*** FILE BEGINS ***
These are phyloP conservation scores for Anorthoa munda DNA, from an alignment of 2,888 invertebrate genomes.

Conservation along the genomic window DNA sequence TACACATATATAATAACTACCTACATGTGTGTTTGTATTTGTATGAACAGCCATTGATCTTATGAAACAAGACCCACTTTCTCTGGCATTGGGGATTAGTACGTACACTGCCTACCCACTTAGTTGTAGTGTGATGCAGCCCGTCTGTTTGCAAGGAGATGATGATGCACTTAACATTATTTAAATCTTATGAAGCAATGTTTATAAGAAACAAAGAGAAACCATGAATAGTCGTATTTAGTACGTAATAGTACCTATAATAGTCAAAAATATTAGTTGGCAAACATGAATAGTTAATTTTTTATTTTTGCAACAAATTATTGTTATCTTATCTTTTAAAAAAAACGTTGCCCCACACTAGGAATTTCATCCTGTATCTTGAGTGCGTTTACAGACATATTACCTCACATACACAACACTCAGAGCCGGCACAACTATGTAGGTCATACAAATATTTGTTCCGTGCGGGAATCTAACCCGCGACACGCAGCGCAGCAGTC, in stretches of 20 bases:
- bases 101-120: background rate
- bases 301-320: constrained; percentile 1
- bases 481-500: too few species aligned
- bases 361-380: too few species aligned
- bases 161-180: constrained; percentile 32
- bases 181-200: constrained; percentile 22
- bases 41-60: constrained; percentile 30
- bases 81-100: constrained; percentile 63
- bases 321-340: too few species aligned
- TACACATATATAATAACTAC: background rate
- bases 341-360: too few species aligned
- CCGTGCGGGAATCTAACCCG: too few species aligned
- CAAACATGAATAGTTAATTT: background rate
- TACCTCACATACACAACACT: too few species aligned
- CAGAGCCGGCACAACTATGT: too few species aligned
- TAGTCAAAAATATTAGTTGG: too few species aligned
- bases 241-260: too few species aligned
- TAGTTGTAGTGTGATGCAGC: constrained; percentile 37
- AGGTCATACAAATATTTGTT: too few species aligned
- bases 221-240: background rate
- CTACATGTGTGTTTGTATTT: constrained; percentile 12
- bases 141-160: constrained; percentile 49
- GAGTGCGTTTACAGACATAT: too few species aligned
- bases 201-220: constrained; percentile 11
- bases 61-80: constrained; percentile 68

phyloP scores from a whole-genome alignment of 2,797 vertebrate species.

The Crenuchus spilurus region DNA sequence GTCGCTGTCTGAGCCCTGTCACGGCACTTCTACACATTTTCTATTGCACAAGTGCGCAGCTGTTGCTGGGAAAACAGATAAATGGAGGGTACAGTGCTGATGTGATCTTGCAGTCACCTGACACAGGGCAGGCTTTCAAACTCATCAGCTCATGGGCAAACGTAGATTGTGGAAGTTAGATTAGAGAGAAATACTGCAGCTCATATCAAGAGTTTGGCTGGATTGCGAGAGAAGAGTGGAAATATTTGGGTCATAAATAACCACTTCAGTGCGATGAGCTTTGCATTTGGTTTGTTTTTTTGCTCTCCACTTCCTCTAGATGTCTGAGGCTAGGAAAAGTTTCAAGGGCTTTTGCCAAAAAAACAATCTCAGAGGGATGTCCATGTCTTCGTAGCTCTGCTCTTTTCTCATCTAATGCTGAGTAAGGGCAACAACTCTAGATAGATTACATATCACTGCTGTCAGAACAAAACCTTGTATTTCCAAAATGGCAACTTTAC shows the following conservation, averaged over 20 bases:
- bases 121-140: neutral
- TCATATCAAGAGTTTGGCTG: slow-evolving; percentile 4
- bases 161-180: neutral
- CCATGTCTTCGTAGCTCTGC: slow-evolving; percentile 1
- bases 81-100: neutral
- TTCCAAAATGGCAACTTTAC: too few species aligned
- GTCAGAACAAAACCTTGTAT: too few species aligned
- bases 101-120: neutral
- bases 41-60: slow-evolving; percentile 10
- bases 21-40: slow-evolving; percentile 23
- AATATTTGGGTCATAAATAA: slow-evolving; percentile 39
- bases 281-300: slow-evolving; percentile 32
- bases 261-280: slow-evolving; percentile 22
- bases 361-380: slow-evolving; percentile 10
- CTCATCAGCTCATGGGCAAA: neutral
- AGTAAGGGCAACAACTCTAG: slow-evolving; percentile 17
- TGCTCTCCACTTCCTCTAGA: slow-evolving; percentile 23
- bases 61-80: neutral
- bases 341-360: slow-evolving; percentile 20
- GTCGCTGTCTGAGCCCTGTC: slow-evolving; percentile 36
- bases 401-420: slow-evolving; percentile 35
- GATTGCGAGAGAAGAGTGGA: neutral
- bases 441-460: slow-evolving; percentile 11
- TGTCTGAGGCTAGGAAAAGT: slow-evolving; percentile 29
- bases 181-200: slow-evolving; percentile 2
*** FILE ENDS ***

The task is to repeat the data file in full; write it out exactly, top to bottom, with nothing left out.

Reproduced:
These are phyloP conservation scores for Anorthoa munda DNA, from an alignment of 2,888 invertebrate genomes.

Conservation along the genomic window DNA sequence TACACATATATAATAACTACCTACATGTGTGTTTGTATTTGTATGAACAGCCATTGATCTTATGAAACAAGACCCACTTTCTCTGGCATTGGGGATTAGTACGTACACTGCCTACCCACTTAGTTGTAGTGTGATGCAGCCCGTCTGTTTGCAAGGAGATGATGATGCACTTAACATTATTTAAATCTTATGAAGCAATGTTTATAAGAAACAAAGAGAAACCATGAATAGTCGTATTTAGTACGTAATAGTACCTATAATAGTCAAAAATATTAGTTGGCAAACATGAATAGTTAATTTTTTATTTTTGCAACAAATTATTGTTATCTTATCTTTTAAAAAAAACGTTGCCCCACACTAGGAATTTCATCCTGTATCTTGAGTGCGTTTACAGACATATTACCTCACATACACAACACTCAGAGCCGGCACAACTATGTAGGTCATACAAATATTTGTTCCGTGCGGGAATCTAACCCGCGACACGCAGCGCAGCAGTC, in stretches of 20 bases:
- bases 101-120: background rate
- bases 301-320: constrained; percentile 1
- bases 481-500: too few species aligned
- bases 361-380: too few species aligned
- bases 161-180: constrained; percentile 32
- bases 181-200: constrained; percentile 22
- bases 41-60: constrained; percentile 30
- bases 81-100: constrained; percentile 63
- bases 321-340: too few species aligned
- TACACATATATAATAACTAC: background rate
- bases 341-360: too few species aligned
- CCGTGCGGGAATCTAACCCG: too few species aligned
- CAAACATGAATAGTTAATTT: background rate
- TACCTCACATACACAACACT: too few species aligned
- CAGAGCCGGCACAACTATGT: too few species aligned
- TAGTCAAAAATATTAGTTGG: too few species aligned
- bases 241-260: too few species aligned
- TAGTTGTAGTGTGATGCAGC: constrained; percentile 37
- AGGTCATACAAATATTTGTT: too few species aligned
- bases 221-240: background rate
- CTACATGTGTGTTTGTATTT: constrained; percentile 12
- bases 141-160: constrained; percentile 49
- GAGTGCGTTTACAGACATAT: too few species aligned
- bases 201-220: constrained; percentile 11
- bases 61-80: constrained; percentile 68

phyloP scores from a whole-genome alignment of 2,797 vertebrate species.

The Crenuchus spilurus region DNA sequence GTCGCTGTCTGAGCCCTGTCACGGCACTTCTACACATTTTCTATTGCACAAGTGCGCAGCTGTTGCTGGGAAAACAGATAAATGGAGGGTACAGTGCTGATGTGATCTTGCAGTCACCTGACACAGGGCAGGCTTTCAAACTCATCAGCTCATGGGCAAACGTAGATTGTGGAAGTTAGATTAGAGAGAAATACTGCAGCTCATATCAAGAGTTTGGCTGGATTGCGAGAGAAGAGTGGAAATATTTGGGTCATAAATAACCACTTCAGTGCGATGAGCTTTGCATTTGGTTTGTTTTTTTGCTCTCCACTTCCTCTAGATGTCTGAGGCTAGGAAAAGTTTCAAGGGCTTTTGCCAAAAAAACAATCTCAGAGGGATGTCCATGTCTTCGTAGCTCTGCTCTTTTCTCATCTAATGCTGAGTAAGGGCAACAACTCTAGATAGATTACATATCACTGCTGTCAGAACAAAACCTTGTATTTCCAAAATGGCAACTTTAC shows the following conservation, averaged over 20 bases:
- bases 121-140: neutral
- TCATATCAAGAGTTTGGCTG: slow-evolving; percentile 4
- bases 161-180: neutral
- CCATGTCTTCGTAGCTCTGC: slow-evolving; percentile 1
- bases 81-100: neutral
- TTCCAAAATGGCAACTTTAC: too few species aligned
- GTCAGAACAAAACCTTGTAT: too few species aligned
- bases 101-120: neutral
- bases 41-60: slow-evolving; percentile 10
- bases 21-40: slow-evolving; percentile 23
- AATATTTGGGTCATAAATAA: slow-evolving; percentile 39
- bases 281-300: slow-evolving; percentile 32
- bases 261-280: slow-evolving; percentile 22
- bases 361-380: slow-evolving; percentile 10
- CTCATCAGCTCATGGGCAAA: neutral
- AGTAAGGGCAACAACTCTAG: slow-evolving; percentile 17
- TGCTCTCCACTTCCTCTAGA: slow-evolving; percentile 23
- bases 61-80: neutral
- bases 341-360: slow-evolving; percentile 20
- GTCGCTGTCTGAGCCCTGTC: slow-evolving; percentile 36
- bases 401-420: slow-evolving; percentile 35
- GATTGCGAGAGAAGAGTGGA: neutral
- bases 441-460: slow-evolving; percentile 11
- TGTCTGAGGCTAGGAAAAGT: slow-evolving; percentile 29
- bases 181-200: slow-evolving; percentile 2